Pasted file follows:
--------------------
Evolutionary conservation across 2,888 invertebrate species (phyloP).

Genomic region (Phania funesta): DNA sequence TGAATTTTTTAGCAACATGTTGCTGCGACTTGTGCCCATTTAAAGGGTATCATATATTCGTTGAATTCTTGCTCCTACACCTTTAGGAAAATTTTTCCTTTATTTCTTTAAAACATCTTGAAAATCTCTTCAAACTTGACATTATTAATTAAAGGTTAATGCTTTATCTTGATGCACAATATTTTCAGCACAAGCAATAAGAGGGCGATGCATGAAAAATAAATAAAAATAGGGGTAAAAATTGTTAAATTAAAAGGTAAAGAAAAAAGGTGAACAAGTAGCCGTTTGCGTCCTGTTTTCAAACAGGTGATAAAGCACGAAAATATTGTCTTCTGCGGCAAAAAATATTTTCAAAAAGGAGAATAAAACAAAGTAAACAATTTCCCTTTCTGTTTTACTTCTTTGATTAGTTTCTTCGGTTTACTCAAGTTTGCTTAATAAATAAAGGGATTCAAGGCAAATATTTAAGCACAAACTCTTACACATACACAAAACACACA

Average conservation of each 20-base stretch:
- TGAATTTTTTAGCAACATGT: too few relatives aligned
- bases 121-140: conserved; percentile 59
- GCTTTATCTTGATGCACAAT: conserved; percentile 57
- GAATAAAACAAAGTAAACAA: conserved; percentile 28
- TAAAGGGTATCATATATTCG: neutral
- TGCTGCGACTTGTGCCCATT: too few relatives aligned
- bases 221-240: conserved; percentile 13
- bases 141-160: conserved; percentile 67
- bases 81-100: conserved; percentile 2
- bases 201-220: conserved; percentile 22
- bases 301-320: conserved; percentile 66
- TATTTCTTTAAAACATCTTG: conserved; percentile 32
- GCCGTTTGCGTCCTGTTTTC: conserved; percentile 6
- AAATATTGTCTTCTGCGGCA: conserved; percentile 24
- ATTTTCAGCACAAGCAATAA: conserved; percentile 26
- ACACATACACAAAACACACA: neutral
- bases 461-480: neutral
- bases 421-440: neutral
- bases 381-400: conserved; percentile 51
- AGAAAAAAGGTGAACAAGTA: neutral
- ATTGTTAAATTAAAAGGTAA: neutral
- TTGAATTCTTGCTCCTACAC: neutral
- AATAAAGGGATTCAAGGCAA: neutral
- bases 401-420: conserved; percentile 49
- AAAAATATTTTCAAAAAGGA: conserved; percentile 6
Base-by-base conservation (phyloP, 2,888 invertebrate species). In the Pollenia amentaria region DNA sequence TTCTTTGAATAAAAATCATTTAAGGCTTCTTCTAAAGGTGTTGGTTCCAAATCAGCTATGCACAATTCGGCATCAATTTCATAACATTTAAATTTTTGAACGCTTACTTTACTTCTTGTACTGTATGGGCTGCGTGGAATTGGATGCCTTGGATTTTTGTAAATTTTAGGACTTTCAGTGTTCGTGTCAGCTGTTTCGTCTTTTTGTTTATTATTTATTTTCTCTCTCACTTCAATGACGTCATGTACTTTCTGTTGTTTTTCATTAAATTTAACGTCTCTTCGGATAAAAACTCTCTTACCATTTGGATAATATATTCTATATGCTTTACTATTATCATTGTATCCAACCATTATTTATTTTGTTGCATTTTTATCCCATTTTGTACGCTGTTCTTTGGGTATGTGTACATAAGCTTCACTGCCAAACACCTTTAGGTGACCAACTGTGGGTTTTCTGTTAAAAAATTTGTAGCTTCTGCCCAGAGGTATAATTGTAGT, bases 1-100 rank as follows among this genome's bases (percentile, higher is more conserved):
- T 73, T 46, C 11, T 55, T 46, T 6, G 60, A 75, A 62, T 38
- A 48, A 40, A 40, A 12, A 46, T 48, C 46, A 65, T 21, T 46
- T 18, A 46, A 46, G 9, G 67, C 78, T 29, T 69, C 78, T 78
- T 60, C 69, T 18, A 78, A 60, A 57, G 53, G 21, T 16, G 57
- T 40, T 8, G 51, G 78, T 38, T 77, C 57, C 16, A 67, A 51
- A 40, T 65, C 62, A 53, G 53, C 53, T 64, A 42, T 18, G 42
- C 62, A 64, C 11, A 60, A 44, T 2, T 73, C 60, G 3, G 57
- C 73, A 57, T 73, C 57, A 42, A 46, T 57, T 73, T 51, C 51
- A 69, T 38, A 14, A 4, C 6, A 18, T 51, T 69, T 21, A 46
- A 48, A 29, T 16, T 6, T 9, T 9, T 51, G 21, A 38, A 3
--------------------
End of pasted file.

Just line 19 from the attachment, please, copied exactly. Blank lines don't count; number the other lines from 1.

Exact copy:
- ACACATACACAAAACACACA: neutral